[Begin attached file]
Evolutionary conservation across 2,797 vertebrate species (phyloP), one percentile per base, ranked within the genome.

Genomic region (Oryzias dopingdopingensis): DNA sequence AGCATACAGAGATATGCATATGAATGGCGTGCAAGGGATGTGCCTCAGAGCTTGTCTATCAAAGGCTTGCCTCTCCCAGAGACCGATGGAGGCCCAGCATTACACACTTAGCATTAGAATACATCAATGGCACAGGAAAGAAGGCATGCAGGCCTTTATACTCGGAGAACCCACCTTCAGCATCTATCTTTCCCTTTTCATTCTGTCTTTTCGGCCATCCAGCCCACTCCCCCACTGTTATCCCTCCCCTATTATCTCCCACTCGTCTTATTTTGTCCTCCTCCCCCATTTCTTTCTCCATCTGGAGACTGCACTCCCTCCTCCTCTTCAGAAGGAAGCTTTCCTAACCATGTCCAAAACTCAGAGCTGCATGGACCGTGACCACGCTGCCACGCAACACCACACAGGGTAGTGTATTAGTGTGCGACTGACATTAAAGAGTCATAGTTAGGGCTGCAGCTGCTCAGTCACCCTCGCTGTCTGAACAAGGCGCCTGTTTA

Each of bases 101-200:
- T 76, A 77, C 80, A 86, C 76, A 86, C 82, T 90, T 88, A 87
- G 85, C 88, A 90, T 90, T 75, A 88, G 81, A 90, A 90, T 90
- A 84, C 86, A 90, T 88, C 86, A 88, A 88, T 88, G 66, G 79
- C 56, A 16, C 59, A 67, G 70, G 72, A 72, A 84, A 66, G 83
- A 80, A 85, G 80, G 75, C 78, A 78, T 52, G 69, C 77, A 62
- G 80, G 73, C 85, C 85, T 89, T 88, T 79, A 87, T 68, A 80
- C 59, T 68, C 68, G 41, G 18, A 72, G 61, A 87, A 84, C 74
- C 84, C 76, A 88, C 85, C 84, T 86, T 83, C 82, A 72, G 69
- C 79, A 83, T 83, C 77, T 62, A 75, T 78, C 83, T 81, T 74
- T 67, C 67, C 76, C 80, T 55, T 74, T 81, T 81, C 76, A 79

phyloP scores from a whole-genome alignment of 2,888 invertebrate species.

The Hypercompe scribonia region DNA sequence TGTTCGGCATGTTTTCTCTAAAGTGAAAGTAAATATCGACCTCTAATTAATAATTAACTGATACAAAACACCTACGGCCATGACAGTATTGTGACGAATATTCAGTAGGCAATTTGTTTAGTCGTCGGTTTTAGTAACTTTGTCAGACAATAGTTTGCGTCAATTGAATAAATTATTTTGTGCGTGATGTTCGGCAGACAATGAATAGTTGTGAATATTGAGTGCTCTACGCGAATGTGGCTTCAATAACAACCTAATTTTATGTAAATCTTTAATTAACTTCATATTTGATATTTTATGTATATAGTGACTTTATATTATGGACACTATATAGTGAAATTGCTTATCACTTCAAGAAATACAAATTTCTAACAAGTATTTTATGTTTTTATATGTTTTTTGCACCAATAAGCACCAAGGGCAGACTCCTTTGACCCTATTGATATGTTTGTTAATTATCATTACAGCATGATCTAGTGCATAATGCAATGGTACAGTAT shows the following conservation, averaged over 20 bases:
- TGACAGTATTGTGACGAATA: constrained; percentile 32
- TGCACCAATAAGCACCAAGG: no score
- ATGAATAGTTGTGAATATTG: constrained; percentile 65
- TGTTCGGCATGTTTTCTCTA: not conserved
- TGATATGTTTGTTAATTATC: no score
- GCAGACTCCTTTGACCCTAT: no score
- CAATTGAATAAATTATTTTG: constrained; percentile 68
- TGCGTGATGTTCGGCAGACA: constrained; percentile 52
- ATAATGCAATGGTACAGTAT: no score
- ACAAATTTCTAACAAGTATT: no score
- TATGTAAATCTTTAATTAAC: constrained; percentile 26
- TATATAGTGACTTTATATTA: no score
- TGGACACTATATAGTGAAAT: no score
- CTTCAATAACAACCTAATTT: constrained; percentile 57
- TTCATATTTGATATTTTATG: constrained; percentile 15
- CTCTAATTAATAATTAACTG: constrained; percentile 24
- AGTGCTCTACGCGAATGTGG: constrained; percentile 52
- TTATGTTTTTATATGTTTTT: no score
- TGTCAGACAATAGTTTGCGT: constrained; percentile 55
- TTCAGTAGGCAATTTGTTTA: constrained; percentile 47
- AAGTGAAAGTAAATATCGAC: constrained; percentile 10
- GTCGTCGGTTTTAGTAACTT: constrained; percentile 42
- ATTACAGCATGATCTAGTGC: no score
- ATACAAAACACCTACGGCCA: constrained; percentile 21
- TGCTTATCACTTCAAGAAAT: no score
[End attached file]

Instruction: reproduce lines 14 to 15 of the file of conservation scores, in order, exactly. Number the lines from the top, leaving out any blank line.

phyloP scores from a whole-genome alignment of 2,888 invertebrate species.

The Hypercompe scribonia region DNA sequence TGTTCGGCATGTTTTCTCTAAAGTGAAAGTAAATATCGACCTCTAATTAATAATTAACTGATACAAAACACCTACGGCCATGACAGTATTGTGACGAATATTCAGTAGGCAATTTGTTTAGTCGTCGGTTTTAGTAACTTTGTCAGACAATAGTTTGCGTCAATTGAATAAATTATTTTGTGCGTGATGTTCGGCAGACAATGAATAGTTGTGAATATTGAGTGCTCTACGCGAATGTGGCTTCAATAACAACCTAATTTTATGTAAATCTTTAATTAACTTCATATTTGATATTTTATGTATATAGTGACTTTATATTATGGACACTATATAGTGAAATTGCTTATCACTTCAAGAAATACAAATTTCTAACAAGTATTTTATGTTTTTATATGTTTTTTGCACCAATAAGCACCAAGGGCAGACTCCTTTGACCCTATTGATATGTTTGTTAATTATCATTACAGCATGATCTAGTGCATAATGCAATGGTACAGTAT shows the following conservation, averaged over 20 bases: